Investors seeking income face an array of unappetizing choices, especially if they want to keep risk very low. For those with the right attitude and time frame, there is a very attractive solution, but it requires a little work.
Combining well-chosen dividend stocks and covered calls can create income of 8-10%. The risk is quite reasonable.
This strategy can be part of a portfolio for a conservative, income-oriented investor. In this article I will explain how I do this for clients, showing you how you can do it for yourself if you wish.
It has been almost a year since my last installment in the Yield Quest series. I had expected the next article to discuss bonds, particularly the ladder approach I favor in the current market. I held off on this, because the strategy is appropriate for so few investors -- people who are in wealth preservation mode. Most of us still need to do some wealth creation.
My mission in this article is to explain the best income-oriented approach for conservative investors in the current market environment.
Do You Qualify?
Let us suppose that you are a risk-averse investor with a ten-year (or longer) time horizon. There are various high-yield bonds, but they also have high risk. At the time I am writing, investment grade corporate bonds (ten years) yield 3.3% and the equivalent Treasury note is under 2.2%.
Here is the qualification test -- hardly anyone can pass it!
You cannot look at your brokerage statement, the daily mark-to-market, the monthly mark-to-market, or anything else for ten years.
This is what you would do with a bond portfolio. You buy expecting to collect the coupon and the principal at maturity. It is a simple test, yet a difficult one. The bond investor does not worry about daily marks.
Psychologically, people cannot do this with stocks. In the pre-Madoff days honest investment advisors could create a partnership vehicle (something we might call The OldProf Bond) and investors would enjoy the regular income stream. Nowadays we cannot market partnerships. The good side of this is that every investor has an account at a major firm -- full SIPC and other insurance, complete transparency, and a fiduciary relationship with the firm. The investment advisor cannot withdraw funds or create deceptive statements. This is all good -- very good. People need not worry about fraud.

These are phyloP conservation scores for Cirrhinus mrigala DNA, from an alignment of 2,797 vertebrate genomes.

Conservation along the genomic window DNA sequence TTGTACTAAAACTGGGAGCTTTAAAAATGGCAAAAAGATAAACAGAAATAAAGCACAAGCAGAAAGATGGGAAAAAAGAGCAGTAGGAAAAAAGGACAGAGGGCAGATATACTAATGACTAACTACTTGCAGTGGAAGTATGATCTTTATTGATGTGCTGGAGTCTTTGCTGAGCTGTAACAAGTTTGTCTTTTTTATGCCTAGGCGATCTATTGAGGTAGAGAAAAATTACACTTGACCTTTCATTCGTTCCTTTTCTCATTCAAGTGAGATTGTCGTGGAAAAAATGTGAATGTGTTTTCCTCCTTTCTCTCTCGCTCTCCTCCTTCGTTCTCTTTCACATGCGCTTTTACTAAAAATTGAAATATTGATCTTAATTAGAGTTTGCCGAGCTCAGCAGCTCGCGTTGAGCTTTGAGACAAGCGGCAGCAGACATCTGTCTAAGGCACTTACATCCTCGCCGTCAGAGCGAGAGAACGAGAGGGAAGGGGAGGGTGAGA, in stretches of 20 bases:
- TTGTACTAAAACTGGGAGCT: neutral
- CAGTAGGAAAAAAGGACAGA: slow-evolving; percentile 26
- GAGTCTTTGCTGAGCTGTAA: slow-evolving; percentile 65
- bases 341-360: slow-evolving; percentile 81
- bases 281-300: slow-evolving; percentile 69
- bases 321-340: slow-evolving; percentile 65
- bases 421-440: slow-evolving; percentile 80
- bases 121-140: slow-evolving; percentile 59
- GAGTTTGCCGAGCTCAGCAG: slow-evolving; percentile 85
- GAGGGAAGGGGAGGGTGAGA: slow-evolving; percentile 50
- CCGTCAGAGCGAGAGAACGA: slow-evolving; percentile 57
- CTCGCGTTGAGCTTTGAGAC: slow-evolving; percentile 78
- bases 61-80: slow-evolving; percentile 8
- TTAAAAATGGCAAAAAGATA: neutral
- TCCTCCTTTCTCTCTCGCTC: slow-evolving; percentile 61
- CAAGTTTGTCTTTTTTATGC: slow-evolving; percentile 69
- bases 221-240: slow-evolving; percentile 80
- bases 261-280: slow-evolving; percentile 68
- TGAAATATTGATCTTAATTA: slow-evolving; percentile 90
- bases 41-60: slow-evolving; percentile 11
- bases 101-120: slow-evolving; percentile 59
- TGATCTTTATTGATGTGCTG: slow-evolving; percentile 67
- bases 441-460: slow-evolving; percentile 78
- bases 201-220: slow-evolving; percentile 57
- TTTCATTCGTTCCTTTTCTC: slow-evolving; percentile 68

The downside is that some investors check account balances too frequently, reacting to short-term performance, and second-guessing every trade.
To emphasize -- the dividend + covered call approach is excellent, but it has volatility. If you bought a bond, it would also have volatility and probably significant capital losses over the next ten years. If you want to be a successful income investor, you need to be open-minded about the approach I am recommending and the baseline comparison of a ten-year bond.
The Current Opportunity
The obsessive concern over Europe has created a wonderful opportunity for the yield-oriented investor.
- Stock prices reflect a severe recession scenario.
- Europe-related volatility affects many stocks where there is no logical connection.
- Implied volatility in stock options is very high -- very good for those selling call options.
This is not an article about Europe, but it is a story about grasping opportunity. I have explained the following in past articles: